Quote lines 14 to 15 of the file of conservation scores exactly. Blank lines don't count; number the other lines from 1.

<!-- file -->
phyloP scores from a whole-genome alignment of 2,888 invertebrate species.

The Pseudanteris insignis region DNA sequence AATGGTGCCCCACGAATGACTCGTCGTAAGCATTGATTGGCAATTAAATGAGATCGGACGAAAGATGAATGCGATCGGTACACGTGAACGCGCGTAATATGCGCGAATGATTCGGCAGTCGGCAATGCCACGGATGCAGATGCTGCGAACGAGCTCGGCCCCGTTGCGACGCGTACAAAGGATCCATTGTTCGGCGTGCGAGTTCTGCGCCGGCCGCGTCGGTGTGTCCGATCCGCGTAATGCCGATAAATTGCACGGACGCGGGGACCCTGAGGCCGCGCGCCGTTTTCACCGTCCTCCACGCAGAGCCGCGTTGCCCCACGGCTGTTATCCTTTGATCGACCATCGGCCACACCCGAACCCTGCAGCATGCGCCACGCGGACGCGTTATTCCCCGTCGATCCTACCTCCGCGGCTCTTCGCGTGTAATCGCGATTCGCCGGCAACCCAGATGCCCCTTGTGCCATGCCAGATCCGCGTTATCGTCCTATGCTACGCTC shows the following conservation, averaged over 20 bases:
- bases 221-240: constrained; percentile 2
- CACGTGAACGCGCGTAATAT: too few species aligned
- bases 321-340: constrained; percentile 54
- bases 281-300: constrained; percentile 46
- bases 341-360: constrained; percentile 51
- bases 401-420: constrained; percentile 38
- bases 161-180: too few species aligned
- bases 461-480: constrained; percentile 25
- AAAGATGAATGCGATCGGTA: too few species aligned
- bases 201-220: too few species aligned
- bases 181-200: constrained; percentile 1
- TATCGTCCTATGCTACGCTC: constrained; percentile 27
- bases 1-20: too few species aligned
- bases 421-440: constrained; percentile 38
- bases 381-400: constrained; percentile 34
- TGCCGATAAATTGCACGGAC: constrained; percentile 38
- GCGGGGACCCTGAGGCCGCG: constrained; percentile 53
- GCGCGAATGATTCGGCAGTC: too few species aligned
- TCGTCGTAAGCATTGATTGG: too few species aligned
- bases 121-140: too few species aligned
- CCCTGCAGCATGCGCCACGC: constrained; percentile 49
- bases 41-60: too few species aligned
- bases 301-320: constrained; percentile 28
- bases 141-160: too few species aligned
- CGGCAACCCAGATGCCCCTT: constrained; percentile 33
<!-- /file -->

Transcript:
- TATCGTCCTATGCTACGCTC: constrained; percentile 27
- bases 1-20: too few species aligned